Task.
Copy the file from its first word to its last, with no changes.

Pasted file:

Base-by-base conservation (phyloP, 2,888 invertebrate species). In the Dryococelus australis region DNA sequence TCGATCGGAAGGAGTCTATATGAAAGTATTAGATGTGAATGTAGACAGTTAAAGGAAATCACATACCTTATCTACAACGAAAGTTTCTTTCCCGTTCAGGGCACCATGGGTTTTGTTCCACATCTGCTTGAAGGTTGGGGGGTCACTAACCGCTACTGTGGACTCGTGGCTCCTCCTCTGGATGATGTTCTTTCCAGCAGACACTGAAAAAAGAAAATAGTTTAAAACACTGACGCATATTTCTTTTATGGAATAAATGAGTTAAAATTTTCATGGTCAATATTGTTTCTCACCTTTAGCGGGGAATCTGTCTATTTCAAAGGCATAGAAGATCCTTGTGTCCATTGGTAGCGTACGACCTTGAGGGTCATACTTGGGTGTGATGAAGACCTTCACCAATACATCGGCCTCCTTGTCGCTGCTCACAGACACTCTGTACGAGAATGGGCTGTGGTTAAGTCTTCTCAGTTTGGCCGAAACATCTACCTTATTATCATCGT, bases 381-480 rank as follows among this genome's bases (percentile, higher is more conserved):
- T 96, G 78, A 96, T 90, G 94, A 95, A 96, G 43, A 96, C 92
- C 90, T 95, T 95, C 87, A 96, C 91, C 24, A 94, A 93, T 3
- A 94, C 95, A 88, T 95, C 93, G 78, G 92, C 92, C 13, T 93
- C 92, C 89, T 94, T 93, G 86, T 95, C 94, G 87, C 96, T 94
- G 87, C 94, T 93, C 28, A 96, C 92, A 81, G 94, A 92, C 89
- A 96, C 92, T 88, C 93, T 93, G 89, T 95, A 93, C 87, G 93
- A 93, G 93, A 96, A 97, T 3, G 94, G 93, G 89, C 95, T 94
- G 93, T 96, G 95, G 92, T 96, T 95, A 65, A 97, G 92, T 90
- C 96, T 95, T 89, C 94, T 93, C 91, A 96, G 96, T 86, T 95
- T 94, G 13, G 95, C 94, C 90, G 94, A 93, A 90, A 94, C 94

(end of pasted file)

Base-by-base conservation (phyloP, 2,888 invertebrate species). In the Dryococelus australis region DNA sequence TCGATCGGAAGGAGTCTATATGAAAGTATTAGATGTGAATGTAGACAGTTAAAGGAAATCACATACCTTATCTACAACGAAAGTTTCTTTCCCGTTCAGGGCACCATGGGTTTTGTTCCACATCTGCTTGAAGGTTGGGGGGTCACTAACCGCTACTGTGGACTCGTGGCTCCTCCTCTGGATGATGTTCTTTCCAGCAGACACTGAAAAAAGAAAATAGTTTAAAACACTGACGCATATTTCTTTTATGGAATAAATGAGTTAAAATTTTCATGGTCAATATTGTTTCTCACCTTTAGCGGGGAATCTGTCTATTTCAAAGGCATAGAAGATCCTTGTGTCCATTGGTAGCGTACGACCTTGAGGGTCATACTTGGGTGTGATGAAGACCTTCACCAATACATCGGCCTCCTTGTCGCTGCTCACAGACACTCTGTACGAGAATGGGCTGTGGTTAAGTCTTCTCAGTTTGGCCGAAACATCTACCTTATTATCATCGT, bases 381-480 rank as follows among this genome's bases (percentile, higher is more conserved):
- T 96, G 78, A 96, T 90, G 94, A 95, A 96, G 43, A 96, C 92
- C 90, T 95, T 95, C 87, A 96, C 91, C 24, A 94, A 93, T 3
- A 94, C 95, A 88, T 95, C 93, G 78, G 92, C 92, C 13, T 93
- C 92, C 89, T 94, T 93, G 86, T 95, C 94, G 87, C 96, T 94
- G 87, C 94, T 93, C 28, A 96, C 92, A 81, G 94, A 92, C 89
- A 96, C 92, T 88, C 93, T 93, G 89, T 95, A 93, C 87, G 93
- A 93, G 93, A 96, A 97, T 3, G 94, G 93, G 89, C 95, T 94
- G 93, T 96, G 95, G 92, T 96, T 95, A 65, A 97, G 92, T 90
- C 96, T 95, T 89, C 94, T 93, C 91, A 96, G 96, T 86, T 95
- T 94, G 13, G 95, C 94, C 90, G 94, A 93, A 90, A 94, C 94